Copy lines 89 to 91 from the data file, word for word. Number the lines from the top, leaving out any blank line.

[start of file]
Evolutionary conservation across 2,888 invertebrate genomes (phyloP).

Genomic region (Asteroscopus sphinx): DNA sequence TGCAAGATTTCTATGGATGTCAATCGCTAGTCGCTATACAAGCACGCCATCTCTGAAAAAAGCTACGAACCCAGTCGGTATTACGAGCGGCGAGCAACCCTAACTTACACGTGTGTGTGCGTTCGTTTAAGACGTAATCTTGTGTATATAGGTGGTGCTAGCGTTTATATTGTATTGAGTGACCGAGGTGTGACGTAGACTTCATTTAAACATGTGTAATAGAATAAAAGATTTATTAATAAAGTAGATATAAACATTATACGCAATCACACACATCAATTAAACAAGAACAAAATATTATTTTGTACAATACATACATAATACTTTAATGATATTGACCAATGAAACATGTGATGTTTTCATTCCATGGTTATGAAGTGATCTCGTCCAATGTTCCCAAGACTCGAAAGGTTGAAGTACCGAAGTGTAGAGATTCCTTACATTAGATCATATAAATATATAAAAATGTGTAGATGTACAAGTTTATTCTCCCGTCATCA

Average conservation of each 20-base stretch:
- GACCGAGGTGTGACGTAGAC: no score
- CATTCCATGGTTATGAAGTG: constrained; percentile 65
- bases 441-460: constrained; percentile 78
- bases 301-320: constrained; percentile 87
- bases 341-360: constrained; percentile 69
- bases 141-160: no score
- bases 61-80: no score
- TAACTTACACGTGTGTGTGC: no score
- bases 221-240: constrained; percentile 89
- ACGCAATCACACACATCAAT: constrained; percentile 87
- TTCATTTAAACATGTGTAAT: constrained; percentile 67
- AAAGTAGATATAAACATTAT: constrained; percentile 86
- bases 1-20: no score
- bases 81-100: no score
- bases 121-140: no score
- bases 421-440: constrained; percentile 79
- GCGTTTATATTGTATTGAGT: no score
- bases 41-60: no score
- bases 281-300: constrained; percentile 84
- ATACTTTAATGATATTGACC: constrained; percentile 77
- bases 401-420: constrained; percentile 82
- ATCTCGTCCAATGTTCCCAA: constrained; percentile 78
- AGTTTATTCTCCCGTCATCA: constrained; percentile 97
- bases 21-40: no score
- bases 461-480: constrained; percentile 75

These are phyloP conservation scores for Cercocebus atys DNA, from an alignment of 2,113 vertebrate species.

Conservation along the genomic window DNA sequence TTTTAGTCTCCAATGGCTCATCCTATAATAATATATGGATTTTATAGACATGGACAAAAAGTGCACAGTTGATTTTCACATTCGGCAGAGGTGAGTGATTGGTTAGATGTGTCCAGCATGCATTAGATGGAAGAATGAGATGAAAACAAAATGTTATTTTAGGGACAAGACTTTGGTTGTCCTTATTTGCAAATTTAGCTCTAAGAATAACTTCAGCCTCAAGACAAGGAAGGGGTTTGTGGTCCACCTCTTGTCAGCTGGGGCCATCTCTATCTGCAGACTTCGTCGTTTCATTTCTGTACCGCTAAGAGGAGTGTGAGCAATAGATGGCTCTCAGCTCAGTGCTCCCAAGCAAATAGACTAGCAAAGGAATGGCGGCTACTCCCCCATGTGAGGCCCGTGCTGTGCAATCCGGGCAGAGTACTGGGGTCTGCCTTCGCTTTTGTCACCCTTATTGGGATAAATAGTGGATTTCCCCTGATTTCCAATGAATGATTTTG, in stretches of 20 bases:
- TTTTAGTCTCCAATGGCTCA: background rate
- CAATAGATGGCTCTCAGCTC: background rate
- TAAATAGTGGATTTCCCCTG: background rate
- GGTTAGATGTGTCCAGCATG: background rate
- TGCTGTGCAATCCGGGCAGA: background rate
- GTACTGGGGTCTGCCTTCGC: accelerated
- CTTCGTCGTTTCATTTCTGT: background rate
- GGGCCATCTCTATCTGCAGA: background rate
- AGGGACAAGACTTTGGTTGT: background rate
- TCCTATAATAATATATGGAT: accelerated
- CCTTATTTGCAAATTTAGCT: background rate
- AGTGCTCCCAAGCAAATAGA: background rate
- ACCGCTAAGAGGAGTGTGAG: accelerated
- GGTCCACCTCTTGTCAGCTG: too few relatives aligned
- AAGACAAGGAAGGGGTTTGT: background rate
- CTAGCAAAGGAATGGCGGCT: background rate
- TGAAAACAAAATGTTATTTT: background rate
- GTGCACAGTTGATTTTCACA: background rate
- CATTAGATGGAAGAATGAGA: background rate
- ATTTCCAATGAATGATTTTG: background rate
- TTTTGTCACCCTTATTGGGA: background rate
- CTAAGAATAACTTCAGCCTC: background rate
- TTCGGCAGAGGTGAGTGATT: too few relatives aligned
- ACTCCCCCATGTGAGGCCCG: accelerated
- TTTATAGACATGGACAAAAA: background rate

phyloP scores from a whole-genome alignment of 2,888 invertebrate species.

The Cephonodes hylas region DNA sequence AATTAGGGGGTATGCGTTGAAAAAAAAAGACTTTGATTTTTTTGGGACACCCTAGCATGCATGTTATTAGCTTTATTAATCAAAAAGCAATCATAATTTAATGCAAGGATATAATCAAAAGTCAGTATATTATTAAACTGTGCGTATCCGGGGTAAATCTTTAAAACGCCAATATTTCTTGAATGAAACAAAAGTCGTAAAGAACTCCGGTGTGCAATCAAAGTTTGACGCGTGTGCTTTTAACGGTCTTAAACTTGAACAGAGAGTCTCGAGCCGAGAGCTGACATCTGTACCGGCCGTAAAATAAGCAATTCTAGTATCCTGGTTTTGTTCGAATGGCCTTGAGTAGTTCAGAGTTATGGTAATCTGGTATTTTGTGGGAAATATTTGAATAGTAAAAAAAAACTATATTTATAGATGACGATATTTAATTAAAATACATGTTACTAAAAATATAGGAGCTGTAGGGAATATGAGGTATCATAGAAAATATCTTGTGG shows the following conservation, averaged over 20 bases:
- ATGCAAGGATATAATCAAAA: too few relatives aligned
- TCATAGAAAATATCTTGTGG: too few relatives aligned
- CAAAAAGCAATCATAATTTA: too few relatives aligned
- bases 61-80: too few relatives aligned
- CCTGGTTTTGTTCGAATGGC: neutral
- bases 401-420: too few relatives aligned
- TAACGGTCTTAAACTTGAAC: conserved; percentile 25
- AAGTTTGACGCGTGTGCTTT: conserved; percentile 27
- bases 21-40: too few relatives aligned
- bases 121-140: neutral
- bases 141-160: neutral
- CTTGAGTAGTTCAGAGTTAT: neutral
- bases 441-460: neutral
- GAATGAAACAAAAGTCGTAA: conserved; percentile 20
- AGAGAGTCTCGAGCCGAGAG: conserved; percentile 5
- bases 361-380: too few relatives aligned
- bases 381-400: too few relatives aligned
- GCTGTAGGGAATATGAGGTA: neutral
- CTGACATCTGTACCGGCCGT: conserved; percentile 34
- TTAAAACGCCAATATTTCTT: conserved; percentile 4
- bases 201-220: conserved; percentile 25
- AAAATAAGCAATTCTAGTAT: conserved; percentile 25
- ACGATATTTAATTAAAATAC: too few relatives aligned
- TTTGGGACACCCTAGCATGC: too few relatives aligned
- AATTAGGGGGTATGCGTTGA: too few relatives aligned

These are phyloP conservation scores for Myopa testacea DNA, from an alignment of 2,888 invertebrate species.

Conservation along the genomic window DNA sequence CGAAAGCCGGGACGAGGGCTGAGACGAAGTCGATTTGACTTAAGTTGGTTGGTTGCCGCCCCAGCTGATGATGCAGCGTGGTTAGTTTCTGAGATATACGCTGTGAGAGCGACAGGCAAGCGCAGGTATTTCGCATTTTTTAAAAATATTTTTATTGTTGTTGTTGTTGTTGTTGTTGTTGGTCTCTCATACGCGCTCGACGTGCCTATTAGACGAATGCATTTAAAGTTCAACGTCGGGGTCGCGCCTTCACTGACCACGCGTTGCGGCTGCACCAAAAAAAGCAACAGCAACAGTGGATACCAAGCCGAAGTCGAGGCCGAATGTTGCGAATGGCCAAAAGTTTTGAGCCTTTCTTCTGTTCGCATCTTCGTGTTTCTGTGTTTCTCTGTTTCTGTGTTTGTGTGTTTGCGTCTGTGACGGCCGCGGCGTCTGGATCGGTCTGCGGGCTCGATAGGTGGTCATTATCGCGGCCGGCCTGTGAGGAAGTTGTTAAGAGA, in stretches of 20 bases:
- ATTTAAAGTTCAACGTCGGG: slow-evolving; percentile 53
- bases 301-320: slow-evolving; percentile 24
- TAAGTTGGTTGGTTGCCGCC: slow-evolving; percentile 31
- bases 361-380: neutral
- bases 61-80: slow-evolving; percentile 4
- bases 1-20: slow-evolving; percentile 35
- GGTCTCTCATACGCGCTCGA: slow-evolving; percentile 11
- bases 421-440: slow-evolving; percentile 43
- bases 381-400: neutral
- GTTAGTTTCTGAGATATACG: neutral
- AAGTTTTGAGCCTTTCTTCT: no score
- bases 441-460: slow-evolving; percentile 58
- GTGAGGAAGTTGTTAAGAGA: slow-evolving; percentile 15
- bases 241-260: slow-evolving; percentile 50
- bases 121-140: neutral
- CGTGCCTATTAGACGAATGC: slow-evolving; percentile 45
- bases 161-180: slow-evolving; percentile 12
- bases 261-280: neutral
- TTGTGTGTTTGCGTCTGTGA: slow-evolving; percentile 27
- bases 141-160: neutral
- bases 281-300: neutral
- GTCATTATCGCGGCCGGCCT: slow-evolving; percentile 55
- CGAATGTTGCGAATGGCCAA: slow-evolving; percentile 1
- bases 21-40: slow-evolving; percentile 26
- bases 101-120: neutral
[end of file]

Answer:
- bases 61-80: slow-evolving; percentile 4
- bases 1-20: slow-evolving; percentile 35
- GGTCTCTCATACGCGCTCGA: slow-evolving; percentile 11